Started my gardens 11 years ago. Had a lot to learn. In the beginning there were some successes and lots of failures. By year 3 I had created 3 big beds and about 20 smaller ones all around the yard. I was/am always amending beds. Some are in much better shape than others.

Every year I start or try to start 4-5 different varieties of peas and 4-5 different beans. And I always rotate my crops so they are always in different beds (some good, some not so great) every year. Year 2 I had some decent success with some of the peas and some of the beans. Maybe 3 out of 5 of each did better than the others. Was it the beds I put them in?  But then I had an explosion of earwigs that ate everything. By the end of the summer I got them under control. Year 3 I decided to try using an inoculate. Got the same results.

But then I got an explosion of pill bugs that ate everything in sight. Pill bugs are hard to overcome. I had created a monster and I had “MILLIONS”of them. In the end it took me 5 long years to finally eradicate and control most of them. I had to use serious garden hygiene! I couldn't use any mulch at all, ever. I used lots of Spinosad. At the end of each season I had to remove every plant, all the debris and even the roots from the soil so they had nowhere to hide and nothing to eat. I figure it was kind of like chemotherapy for my garden. I had to destroy the good (bacteria and fungi) with the bad but it finally worked. I have slowly, the last 3 years started to garden more like normal people do.

So, fast forward.... 4 years ago I finally got decent crops of peas and beans again. Maybe 3 out of every 5 different kinds did well again. But I was still practicing my severe garden hygiene so I dug up all the plants and roots again. I noticed on one group of beans that had done really well that there were lots of little white nodules on all the roots. I figured that couldn't be good and I should look that up but I forgot. The next year I dug up the roots of some peas that had also done well that were in an adjacent bed and they had bigger pink nodules all over the roots. I did look it up that time and according to the internet experts that was the nitrogen that the plants were taking from the air, putting in the soil and hoarding! Really!! And you're supposed to leave them in the ground so they release the nitrogen! Why hadn't I heard of that before?? Still don't know how much truth there is to that. But, whatever.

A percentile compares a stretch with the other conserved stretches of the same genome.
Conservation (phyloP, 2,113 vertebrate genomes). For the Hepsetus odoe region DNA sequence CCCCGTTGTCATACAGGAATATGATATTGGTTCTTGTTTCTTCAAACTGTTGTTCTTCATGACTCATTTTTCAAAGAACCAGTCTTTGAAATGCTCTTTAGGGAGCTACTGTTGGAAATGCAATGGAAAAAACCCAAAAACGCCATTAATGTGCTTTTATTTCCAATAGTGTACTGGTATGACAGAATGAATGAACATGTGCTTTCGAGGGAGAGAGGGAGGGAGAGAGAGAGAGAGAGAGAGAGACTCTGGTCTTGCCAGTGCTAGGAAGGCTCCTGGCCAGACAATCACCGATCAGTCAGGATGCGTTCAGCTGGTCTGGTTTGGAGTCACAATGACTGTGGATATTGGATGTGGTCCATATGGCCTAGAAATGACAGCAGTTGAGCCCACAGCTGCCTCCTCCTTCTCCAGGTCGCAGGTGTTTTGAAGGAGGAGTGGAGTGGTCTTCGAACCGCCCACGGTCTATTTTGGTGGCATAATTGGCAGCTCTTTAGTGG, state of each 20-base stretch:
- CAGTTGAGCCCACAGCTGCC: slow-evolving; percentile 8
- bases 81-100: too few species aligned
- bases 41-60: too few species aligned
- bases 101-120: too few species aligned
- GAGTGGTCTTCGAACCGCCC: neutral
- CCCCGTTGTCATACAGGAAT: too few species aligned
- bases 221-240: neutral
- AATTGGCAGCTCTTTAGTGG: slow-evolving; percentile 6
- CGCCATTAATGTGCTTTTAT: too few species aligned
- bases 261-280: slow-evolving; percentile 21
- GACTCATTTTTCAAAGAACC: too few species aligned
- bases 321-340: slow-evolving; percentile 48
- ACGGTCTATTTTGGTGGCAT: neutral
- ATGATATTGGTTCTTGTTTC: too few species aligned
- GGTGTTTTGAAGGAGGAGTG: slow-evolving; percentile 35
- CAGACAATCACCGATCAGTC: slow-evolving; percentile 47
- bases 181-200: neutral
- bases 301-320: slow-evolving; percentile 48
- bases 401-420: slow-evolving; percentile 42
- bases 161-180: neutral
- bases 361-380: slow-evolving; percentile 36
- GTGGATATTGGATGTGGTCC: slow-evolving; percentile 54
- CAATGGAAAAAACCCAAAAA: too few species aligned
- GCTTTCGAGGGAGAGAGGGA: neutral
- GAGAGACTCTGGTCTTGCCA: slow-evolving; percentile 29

So last year I decided to try inoculate again. I used it on all of them, 5 pea varieties and 5 bean varieties. And it still looks like I got the same results. 3 out of each 5 varieties did much better than the others. So, was it the inoculate or the different beds or the varieties? But I did, for one last time, (don't think I need to dig up the roots any more because my pill bug problem is manageable now) dig up the roots of all the plants. The ones that did great and the ones that did not so great. And I didn't find any nodules on any of them. Go figure! But I did get to pack my freezer full of beans!

So, my final takeaway is... Give it a try, it can't hurt. Happy gardening.